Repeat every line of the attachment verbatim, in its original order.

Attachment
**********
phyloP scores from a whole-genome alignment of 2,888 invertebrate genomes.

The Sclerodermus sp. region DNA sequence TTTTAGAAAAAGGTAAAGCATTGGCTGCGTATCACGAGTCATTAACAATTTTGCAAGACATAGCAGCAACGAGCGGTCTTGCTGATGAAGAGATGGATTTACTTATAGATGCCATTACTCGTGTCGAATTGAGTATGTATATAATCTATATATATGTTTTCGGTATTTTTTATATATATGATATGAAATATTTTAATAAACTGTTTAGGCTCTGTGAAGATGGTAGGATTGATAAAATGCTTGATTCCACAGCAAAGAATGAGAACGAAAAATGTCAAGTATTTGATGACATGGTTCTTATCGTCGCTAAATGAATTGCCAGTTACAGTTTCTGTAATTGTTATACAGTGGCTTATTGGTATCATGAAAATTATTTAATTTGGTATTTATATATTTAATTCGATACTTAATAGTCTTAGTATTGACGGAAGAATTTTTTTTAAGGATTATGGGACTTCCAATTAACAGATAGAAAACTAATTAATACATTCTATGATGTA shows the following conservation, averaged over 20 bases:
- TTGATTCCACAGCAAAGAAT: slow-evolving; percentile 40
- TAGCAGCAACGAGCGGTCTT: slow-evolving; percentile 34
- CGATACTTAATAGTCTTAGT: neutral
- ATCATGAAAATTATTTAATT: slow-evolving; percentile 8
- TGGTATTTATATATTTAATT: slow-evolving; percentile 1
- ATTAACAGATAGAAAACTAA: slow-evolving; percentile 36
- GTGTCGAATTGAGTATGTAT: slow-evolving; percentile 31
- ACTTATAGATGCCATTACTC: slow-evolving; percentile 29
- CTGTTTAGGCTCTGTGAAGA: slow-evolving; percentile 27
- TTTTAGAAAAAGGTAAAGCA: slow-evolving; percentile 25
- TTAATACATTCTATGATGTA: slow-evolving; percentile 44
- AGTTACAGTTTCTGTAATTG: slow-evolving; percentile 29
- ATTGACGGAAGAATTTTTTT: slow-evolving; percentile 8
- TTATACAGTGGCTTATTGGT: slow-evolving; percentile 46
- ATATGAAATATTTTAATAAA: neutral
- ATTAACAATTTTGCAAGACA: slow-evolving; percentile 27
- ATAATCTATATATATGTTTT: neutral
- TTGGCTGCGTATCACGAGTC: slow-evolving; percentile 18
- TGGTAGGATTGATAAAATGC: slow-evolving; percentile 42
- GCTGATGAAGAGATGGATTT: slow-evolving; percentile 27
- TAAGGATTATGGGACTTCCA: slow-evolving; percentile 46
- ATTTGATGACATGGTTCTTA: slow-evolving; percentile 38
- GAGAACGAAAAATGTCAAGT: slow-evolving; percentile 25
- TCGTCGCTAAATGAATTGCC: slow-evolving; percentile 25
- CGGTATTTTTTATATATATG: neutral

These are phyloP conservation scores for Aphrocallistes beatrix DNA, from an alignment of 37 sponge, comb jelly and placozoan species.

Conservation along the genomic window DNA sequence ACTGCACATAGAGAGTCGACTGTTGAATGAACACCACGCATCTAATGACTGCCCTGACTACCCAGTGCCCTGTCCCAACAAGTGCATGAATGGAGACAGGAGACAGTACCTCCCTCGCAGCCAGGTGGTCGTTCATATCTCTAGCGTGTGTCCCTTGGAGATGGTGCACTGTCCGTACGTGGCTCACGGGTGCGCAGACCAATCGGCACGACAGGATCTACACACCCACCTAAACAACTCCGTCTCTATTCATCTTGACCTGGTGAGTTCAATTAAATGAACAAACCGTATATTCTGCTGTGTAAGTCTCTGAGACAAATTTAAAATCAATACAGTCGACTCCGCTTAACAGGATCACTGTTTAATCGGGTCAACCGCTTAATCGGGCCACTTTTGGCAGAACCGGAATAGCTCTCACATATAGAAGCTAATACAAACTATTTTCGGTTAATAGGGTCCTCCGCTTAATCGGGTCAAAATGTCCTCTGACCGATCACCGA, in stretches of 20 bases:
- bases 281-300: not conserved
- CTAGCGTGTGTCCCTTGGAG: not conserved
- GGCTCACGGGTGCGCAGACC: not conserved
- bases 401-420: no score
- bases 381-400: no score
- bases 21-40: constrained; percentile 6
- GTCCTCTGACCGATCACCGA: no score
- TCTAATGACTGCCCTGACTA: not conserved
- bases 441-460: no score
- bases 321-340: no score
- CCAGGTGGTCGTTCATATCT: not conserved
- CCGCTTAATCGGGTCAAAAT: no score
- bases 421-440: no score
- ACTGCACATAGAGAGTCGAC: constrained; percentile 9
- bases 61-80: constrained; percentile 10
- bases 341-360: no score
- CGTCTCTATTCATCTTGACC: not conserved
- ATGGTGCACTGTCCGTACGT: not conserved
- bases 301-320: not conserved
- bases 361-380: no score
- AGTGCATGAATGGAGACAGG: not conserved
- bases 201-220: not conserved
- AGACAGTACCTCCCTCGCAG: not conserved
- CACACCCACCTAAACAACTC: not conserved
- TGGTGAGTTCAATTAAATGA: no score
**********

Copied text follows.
phyloP scores from a whole-genome alignment of 2,888 invertebrate genomes.

The Sclerodermus sp. region DNA sequence TTTTAGAAAAAGGTAAAGCATTGGCTGCGTATCACGAGTCATTAACAATTTTGCAAGACATAGCAGCAACGAGCGGTCTTGCTGATGAAGAGATGGATTTACTTATAGATGCCATTACTCGTGTCGAATTGAGTATGTATATAATCTATATATATGTTTTCGGTATTTTTTATATATATGATATGAAATATTTTAATAAACTGTTTAGGCTCTGTGAAGATGGTAGGATTGATAAAATGCTTGATTCCACAGCAAAGAATGAGAACGAAAAATGTCAAGTATTTGATGACATGGTTCTTATCGTCGCTAAATGAATTGCCAGTTACAGTTTCTGTAATTGTTATACAGTGGCTTATTGGTATCATGAAAATTATTTAATTTGGTATTTATATATTTAATTCGATACTTAATAGTCTTAGTATTGACGGAAGAATTTTTTTTAAGGATTATGGGACTTCCAATTAACAGATAGAAAACTAATTAATACATTCTATGATGTA shows the following conservation, averaged over 20 bases:
- TTGATTCCACAGCAAAGAAT: slow-evolving; percentile 40
- TAGCAGCAACGAGCGGTCTT: slow-evolving; percentile 34
- CGATACTTAATAGTCTTAGT: neutral
- ATCATGAAAATTATTTAATT: slow-evolving; percentile 8
- TGGTATTTATATATTTAATT: slow-evolving; percentile 1
- ATTAACAGATAGAAAACTAA: slow-evolving; percentile 36
- GTGTCGAATTGAGTATGTAT: slow-evolving; percentile 31
- ACTTATAGATGCCATTACTC: slow-evolving; percentile 29
- CTGTTTAGGCTCTGTGAAGA: slow-evolving; percentile 27
- TTTTAGAAAAAGGTAAAGCA: slow-evolving; percentile 25
- TTAATACATTCTATGATGTA: slow-evolving; percentile 44
- AGTTACAGTTTCTGTAATTG: slow-evolving; percentile 29
- ATTGACGGAAGAATTTTTTT: slow-evolving; percentile 8
- TTATACAGTGGCTTATTGGT: slow-evolving; percentile 46
- ATATGAAATATTTTAATAAA: neutral
- ATTAACAATTTTGCAAGACA: slow-evolving; percentile 27
- ATAATCTATATATATGTTTT: neutral
- TTGGCTGCGTATCACGAGTC: slow-evolving; percentile 18
- TGGTAGGATTGATAAAATGC: slow-evolving; percentile 42
- GCTGATGAAGAGATGGATTT: slow-evolving; percentile 27
- TAAGGATTATGGGACTTCCA: slow-evolving; percentile 46
- ATTTGATGACATGGTTCTTA: slow-evolving; percentile 38
- GAGAACGAAAAATGTCAAGT: slow-evolving; percentile 25
- TCGTCGCTAAATGAATTGCC: slow-evolving; percentile 25
- CGGTATTTTTTATATATATG: neutral

These are phyloP conservation scores for Aphrocallistes beatrix DNA, from an alignment of 37 sponge, comb jelly and placozoan species.

Conservation along the genomic window DNA sequence ACTGCACATAGAGAGTCGACTGTTGAATGAACACCACGCATCTAATGACTGCCCTGACTACCCAGTGCCCTGTCCCAACAAGTGCATGAATGGAGACAGGAGACAGTACCTCCCTCGCAGCCAGGTGGTCGTTCATATCTCTAGCGTGTGTCCCTTGGAGATGGTGCACTGTCCGTACGTGGCTCACGGGTGCGCAGACCAATCGGCACGACAGGATCTACACACCCACCTAAACAACTCCGTCTCTATTCATCTTGACCTGGTGAGTTCAATTAAATGAACAAACCGTATATTCTGCTGTGTAAGTCTCTGAGACAAATTTAAAATCAATACAGTCGACTCCGCTTAACAGGATCACTGTTTAATCGGGTCAACCGCTTAATCGGGCCACTTTTGGCAGAACCGGAATAGCTCTCACATATAGAAGCTAATACAAACTATTTTCGGTTAATAGGGTCCTCCGCTTAATCGGGTCAAAATGTCCTCTGACCGATCACCGA, in stretches of 20 bases:
- bases 281-300: not conserved
- CTAGCGTGTGTCCCTTGGAG: not conserved
- GGCTCACGGGTGCGCAGACC: not conserved
- bases 401-420: no score
- bases 381-400: no score
- bases 21-40: constrained; percentile 6
- GTCCTCTGACCGATCACCGA: no score
- TCTAATGACTGCCCTGACTA: not conserved
- bases 441-460: no score
- bases 321-340: no score
- CCAGGTGGTCGTTCATATCT: not conserved
- CCGCTTAATCGGGTCAAAAT: no score
- bases 421-440: no score
- ACTGCACATAGAGAGTCGAC: constrained; percentile 9
- bases 61-80: constrained; percentile 10
- bases 341-360: no score
- CGTCTCTATTCATCTTGACC: not conserved
- ATGGTGCACTGTCCGTACGT: not conserved
- bases 301-320: not conserved
- bases 361-380: no score
- AGTGCATGAATGGAGACAGG: not conserved
- bases 201-220: not conserved
- AGACAGTACCTCCCTCGCAG: not conserved
- CACACCCACCTAAACAACTC: not conserved
- TGGTGAGTTCAATTAAATGA: no score